Fort William & Lochaber - Wildlife & Birdwatching Holidays
Lush oakwoods that are temperate rainforests; sheltered sea lochs with otters and herons by the shore; mountains where arctic-alpine plants grow in snowbeds; whales and dolphins in the sea lanes between many glorious islands: that’s part of the wildlife scene in places easily reached from Fort William.
- Glen Nevis
- Ancient oakwood
- Pine martens and redstarts
- Isle of Eigg
- Isle of Rum
- Isle of Muck
- Isle of Canna
Ben Nevis, beside Fort William, tends to grab popular attention as the highest mountain in Britain and Ireland. But it’s worth aiming lower, to appreciate the scene and the wildlife in Glen Nevis, to the south-west of the Big Ben. Go to the visitor centre (Ionad Nibheis: facilities) then take a gentle hike beside the River Nevis from the edge of town. Or if you’re game for a round-trip of several hours, go on to the upper glen. Here, the fine An Steall waterfall cascades into the river gorge beside old Scots pines, birch, rowan and holly trees.
The native western oakwoods around Loch Sunart are some of the finest in the Highlands. One of the most accessible is at Ariundle, 2 miles north of Strontian, off the minor road to Polloch. Begin from the Airigh Fhionndail car park beyond a convenient tea room to enjoy many shades of green. Look for redstarts and chequered skipper butterflies in summer. This old wood was once used to supply charcoal for the Bonawe Furnace.
On the way to mainland Scotland’s westernmost point at Ardnamurchan, you can enjoy the views over Loch Sunart for much of the route. But you might want to stop and take time to visit two different places beside the B8007. Use a path (no car park) immediately to the west of Glenborrodale village to walk a loop through an oakwood reserve and back to the road. Listen for wood warbler, redstart and spotted flycatcher. Or join a guided walk advertised through the Ardnamurchan Natural History Centre at nearby Glenmore (open Easter to October), then learn more about local wildlife such as pine martens (and have refreshments) in the centre itself.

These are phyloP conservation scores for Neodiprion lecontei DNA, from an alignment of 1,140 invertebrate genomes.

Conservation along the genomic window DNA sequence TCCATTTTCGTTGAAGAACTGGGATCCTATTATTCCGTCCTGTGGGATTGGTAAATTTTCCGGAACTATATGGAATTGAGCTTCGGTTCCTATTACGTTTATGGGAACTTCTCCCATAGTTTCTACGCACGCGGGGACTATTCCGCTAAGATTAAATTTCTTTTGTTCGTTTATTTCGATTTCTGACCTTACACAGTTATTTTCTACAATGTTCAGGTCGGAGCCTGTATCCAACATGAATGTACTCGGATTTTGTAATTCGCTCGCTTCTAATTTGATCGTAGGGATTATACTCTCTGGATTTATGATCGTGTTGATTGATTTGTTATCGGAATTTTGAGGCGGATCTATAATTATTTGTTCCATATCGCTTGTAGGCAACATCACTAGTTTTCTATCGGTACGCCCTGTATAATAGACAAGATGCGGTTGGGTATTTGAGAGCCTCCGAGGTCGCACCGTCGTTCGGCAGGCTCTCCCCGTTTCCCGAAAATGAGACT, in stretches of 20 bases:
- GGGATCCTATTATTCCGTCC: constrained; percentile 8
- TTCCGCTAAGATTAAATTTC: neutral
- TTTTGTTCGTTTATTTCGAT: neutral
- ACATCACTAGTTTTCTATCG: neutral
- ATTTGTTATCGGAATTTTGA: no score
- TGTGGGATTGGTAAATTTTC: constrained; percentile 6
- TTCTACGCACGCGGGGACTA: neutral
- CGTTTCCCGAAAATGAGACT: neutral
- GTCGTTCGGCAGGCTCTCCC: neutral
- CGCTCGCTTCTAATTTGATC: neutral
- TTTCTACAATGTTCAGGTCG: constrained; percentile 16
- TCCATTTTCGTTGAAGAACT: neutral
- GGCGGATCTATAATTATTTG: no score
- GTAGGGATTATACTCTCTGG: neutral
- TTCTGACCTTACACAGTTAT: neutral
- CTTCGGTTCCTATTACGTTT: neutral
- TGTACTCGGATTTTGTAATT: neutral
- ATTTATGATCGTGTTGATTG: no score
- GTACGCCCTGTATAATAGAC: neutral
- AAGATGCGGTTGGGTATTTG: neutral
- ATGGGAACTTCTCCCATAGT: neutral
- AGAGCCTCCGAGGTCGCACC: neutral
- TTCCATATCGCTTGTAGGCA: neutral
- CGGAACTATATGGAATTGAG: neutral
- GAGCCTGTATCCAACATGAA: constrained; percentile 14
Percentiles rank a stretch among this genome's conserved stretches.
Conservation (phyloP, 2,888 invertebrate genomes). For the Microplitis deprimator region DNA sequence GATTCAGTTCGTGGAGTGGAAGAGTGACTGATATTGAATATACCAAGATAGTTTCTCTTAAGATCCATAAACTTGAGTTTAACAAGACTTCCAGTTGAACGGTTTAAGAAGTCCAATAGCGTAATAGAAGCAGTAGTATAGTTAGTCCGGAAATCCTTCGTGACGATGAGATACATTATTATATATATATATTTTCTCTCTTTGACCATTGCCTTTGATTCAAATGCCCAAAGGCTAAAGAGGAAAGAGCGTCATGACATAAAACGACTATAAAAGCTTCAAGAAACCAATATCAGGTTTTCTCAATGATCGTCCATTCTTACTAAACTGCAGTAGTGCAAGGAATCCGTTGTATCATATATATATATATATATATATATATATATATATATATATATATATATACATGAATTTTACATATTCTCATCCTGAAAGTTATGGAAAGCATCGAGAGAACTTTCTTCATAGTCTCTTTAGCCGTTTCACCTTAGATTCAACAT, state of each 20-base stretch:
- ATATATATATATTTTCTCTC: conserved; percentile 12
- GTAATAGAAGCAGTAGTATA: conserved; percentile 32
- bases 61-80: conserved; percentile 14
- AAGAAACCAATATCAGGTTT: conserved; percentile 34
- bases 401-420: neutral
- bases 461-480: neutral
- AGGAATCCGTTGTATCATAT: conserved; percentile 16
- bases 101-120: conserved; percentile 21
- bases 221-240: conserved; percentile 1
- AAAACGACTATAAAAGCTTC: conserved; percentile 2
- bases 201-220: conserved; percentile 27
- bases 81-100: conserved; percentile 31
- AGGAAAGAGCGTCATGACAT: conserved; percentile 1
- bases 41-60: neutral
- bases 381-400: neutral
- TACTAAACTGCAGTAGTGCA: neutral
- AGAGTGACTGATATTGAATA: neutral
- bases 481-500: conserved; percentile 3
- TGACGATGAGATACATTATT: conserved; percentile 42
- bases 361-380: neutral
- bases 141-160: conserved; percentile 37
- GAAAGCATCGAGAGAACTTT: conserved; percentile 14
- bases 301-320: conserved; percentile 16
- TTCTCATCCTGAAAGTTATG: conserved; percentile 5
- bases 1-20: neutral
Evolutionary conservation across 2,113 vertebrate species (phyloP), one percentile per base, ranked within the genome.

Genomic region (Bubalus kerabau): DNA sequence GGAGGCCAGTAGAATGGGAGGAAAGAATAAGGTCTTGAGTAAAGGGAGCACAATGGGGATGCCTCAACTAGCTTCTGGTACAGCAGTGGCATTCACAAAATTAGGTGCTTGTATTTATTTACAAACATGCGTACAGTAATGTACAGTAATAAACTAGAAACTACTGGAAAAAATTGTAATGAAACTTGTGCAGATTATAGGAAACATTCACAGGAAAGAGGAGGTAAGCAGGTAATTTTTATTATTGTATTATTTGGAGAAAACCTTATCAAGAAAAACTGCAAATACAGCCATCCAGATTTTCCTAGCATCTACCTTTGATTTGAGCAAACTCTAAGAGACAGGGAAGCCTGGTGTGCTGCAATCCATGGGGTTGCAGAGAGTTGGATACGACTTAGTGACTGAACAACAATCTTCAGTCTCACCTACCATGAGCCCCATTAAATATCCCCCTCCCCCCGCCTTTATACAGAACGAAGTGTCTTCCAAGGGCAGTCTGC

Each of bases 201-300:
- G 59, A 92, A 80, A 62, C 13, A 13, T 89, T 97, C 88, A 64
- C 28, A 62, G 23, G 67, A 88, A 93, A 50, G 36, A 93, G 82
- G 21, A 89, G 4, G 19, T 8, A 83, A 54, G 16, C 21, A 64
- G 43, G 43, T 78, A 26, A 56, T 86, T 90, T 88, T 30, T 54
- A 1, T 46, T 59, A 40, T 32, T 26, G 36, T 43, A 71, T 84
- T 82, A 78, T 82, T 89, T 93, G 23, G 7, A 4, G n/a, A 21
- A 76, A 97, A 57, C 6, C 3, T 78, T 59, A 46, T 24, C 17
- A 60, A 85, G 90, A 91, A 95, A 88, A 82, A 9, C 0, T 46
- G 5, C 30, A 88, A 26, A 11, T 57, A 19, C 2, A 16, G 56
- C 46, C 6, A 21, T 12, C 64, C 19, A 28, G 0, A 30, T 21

In summer, watch for minke whales, common dolphins and porpoises surfacing on the sea crossing to Eigg. Before that, you could see common seals in the inshore waters of the Sound of Arisaig or guillemots and other seabirds feeding off Sleat in Skye. Ashore, visit Eigg’s excellent café and shop, then watch for grey heron and wading birds at the edge of nearby Kildonan Bay. In summer, the one road that runs up much of this community-owned island can be lined with orchids, with butterfly orchids in the croft meadows at Cleadale. Famous sands at Laig Bay (a good otter spot) ‘sing’ through the squeaks of their grains.
Rum has an amazing cluster of mountains in its southern half, said by some to have given J.R.R. Tolkien inspiration for the peaks of Mordor. Make short walks through coastal woodland from the pier area and hamlet, or take the cross-island track from Kinloch to see red deer and the Rum breed of pony. A highlight not to be missed is a night hike to hear Manx shearwaters coming in to their burrows high in the mountains.
Muck is a little gem of an island, with fertile farmland and attractive bays. Try some cake at the tea shop in Port Mor (after seeing the hens that laid eggs for it) then walk to Gallanach Bay, listening for snipe, redshank and other waders. Stay overnight, or longer, to give time for walks to see puffins and other seabirds on the western cliffs.
Canna is the westernmost of the Small Isles, but the longer boat journey can be a bonus if you see a school of common dolphins or a swirl of gulls over a fish shoal where a minke whale is feeding. Ashore, Canna has a good variety of breeding seabirds, including shags, cormorants, guillemots, razorbills, puffins and kittiwakes on the western cliffs (a mile or two from the pier). It’s also a great place to keep an eye on the sky for the massive silhouette of a sea eagle.